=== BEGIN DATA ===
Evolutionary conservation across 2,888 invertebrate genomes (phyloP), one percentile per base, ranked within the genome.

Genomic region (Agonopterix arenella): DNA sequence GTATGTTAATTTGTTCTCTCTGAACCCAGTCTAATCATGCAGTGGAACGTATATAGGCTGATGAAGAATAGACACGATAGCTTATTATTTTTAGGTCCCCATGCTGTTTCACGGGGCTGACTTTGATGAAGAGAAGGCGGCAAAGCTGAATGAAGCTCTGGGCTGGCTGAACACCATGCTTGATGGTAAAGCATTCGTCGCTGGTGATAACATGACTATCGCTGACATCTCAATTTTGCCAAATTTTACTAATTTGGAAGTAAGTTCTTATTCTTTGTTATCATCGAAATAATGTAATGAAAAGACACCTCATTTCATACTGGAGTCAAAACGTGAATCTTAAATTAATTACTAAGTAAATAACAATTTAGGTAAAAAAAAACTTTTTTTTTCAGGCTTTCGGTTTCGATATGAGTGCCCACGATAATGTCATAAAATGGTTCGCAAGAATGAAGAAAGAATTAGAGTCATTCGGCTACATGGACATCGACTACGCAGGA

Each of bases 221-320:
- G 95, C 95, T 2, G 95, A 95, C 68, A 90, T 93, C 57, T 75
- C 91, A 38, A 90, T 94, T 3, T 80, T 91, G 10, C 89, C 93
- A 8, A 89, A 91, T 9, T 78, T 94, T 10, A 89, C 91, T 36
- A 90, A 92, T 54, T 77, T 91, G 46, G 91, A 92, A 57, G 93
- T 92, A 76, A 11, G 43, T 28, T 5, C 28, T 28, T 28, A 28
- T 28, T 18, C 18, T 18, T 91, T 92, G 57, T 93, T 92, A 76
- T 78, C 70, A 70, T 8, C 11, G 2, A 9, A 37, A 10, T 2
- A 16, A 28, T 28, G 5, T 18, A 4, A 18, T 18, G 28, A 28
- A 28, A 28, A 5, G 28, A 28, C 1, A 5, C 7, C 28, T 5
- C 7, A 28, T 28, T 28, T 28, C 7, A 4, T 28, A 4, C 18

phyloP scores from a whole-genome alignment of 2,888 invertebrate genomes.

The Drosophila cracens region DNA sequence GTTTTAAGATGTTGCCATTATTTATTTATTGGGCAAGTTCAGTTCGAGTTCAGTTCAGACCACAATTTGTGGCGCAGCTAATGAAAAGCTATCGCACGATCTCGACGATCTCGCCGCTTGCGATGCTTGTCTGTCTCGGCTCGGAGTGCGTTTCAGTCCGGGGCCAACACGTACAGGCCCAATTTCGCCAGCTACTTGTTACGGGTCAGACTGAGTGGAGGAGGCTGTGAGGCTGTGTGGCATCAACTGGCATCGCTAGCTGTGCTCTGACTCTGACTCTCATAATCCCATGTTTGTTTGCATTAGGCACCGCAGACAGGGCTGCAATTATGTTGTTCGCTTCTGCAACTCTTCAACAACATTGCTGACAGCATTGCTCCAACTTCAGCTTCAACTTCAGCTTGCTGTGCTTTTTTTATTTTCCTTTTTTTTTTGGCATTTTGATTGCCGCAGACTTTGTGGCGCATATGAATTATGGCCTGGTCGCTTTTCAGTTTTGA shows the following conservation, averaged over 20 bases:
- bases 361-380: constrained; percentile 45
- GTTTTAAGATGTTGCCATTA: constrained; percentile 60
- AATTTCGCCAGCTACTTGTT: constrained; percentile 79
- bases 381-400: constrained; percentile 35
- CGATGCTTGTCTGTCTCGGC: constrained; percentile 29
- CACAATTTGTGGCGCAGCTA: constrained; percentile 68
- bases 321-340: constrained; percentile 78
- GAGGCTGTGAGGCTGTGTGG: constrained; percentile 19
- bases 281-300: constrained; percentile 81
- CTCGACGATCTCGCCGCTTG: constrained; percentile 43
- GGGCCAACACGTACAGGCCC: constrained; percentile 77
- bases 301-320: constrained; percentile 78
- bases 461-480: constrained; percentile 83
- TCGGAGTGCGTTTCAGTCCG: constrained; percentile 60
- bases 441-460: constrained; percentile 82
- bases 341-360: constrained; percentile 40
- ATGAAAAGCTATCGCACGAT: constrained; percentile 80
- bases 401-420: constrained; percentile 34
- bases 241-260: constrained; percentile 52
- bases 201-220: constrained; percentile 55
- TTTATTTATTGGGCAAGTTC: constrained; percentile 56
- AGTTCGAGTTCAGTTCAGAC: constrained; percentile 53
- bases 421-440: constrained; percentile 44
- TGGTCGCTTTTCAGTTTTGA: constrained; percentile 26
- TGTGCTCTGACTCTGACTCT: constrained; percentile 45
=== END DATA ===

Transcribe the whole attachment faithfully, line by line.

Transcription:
Evolutionary conservation across 2,888 invertebrate genomes (phyloP), one percentile per base, ranked within the genome.

Genomic region (Agonopterix arenella): DNA sequence GTATGTTAATTTGTTCTCTCTGAACCCAGTCTAATCATGCAGTGGAACGTATATAGGCTGATGAAGAATAGACACGATAGCTTATTATTTTTAGGTCCCCATGCTGTTTCACGGGGCTGACTTTGATGAAGAGAAGGCGGCAAAGCTGAATGAAGCTCTGGGCTGGCTGAACACCATGCTTGATGGTAAAGCATTCGTCGCTGGTGATAACATGACTATCGCTGACATCTCAATTTTGCCAAATTTTACTAATTTGGAAGTAAGTTCTTATTCTTTGTTATCATCGAAATAATGTAATGAAAAGACACCTCATTTCATACTGGAGTCAAAACGTGAATCTTAAATTAATTACTAAGTAAATAACAATTTAGGTAAAAAAAAACTTTTTTTTTCAGGCTTTCGGTTTCGATATGAGTGCCCACGATAATGTCATAAAATGGTTCGCAAGAATGAAGAAAGAATTAGAGTCATTCGGCTACATGGACATCGACTACGCAGGA

Each of bases 221-320:
- G 95, C 95, T 2, G 95, A 95, C 68, A 90, T 93, C 57, T 75
- C 91, A 38, A 90, T 94, T 3, T 80, T 91, G 10, C 89, C 93
- A 8, A 89, A 91, T 9, T 78, T 94, T 10, A 89, C 91, T 36
- A 90, A 92, T 54, T 77, T 91, G 46, G 91, A 92, A 57, G 93
- T 92, A 76, A 11, G 43, T 28, T 5, C 28, T 28, T 28, A 28
- T 28, T 18, C 18, T 18, T 91, T 92, G 57, T 93, T 92, A 76
- T 78, C 70, A 70, T 8, C 11, G 2, A 9, A 37, A 10, T 2
- A 16, A 28, T 28, G 5, T 18, A 4, A 18, T 18, G 28, A 28
- A 28, A 28, A 5, G 28, A 28, C 1, A 5, C 7, C 28, T 5
- C 7, A 28, T 28, T 28, T 28, C 7, A 4, T 28, A 4, C 18

phyloP scores from a whole-genome alignment of 2,888 invertebrate genomes.

The Drosophila cracens region DNA sequence GTTTTAAGATGTTGCCATTATTTATTTATTGGGCAAGTTCAGTTCGAGTTCAGTTCAGACCACAATTTGTGGCGCAGCTAATGAAAAGCTATCGCACGATCTCGACGATCTCGCCGCTTGCGATGCTTGTCTGTCTCGGCTCGGAGTGCGTTTCAGTCCGGGGCCAACACGTACAGGCCCAATTTCGCCAGCTACTTGTTACGGGTCAGACTGAGTGGAGGAGGCTGTGAGGCTGTGTGGCATCAACTGGCATCGCTAGCTGTGCTCTGACTCTGACTCTCATAATCCCATGTTTGTTTGCATTAGGCACCGCAGACAGGGCTGCAATTATGTTGTTCGCTTCTGCAACTCTTCAACAACATTGCTGACAGCATTGCTCCAACTTCAGCTTCAACTTCAGCTTGCTGTGCTTTTTTTATTTTCCTTTTTTTTTTGGCATTTTGATTGCCGCAGACTTTGTGGCGCATATGAATTATGGCCTGGTCGCTTTTCAGTTTTGA shows the following conservation, averaged over 20 bases:
- bases 361-380: constrained; percentile 45
- GTTTTAAGATGTTGCCATTA: constrained; percentile 60
- AATTTCGCCAGCTACTTGTT: constrained; percentile 79
- bases 381-400: constrained; percentile 35
- CGATGCTTGTCTGTCTCGGC: constrained; percentile 29
- CACAATTTGTGGCGCAGCTA: constrained; percentile 68
- bases 321-340: constrained; percentile 78
- GAGGCTGTGAGGCTGTGTGG: constrained; percentile 19
- bases 281-300: constrained; percentile 81
- CTCGACGATCTCGCCGCTTG: constrained; percentile 43
- GGGCCAACACGTACAGGCCC: constrained; percentile 77
- bases 301-320: constrained; percentile 78
- bases 461-480: constrained; percentile 83
- TCGGAGTGCGTTTCAGTCCG: constrained; percentile 60
- bases 441-460: constrained; percentile 82
- bases 341-360: constrained; percentile 40
- ATGAAAAGCTATCGCACGAT: constrained; percentile 80
- bases 401-420: constrained; percentile 34
- bases 241-260: constrained; percentile 52
- bases 201-220: constrained; percentile 55
- TTTATTTATTGGGCAAGTTC: constrained; percentile 56
- AGTTCGAGTTCAGTTCAGAC: constrained; percentile 53
- bases 421-440: constrained; percentile 44
- TGGTCGCTTTTCAGTTTTGA: constrained; percentile 26
- TGTGCTCTGACTCTGACTCT: constrained; percentile 45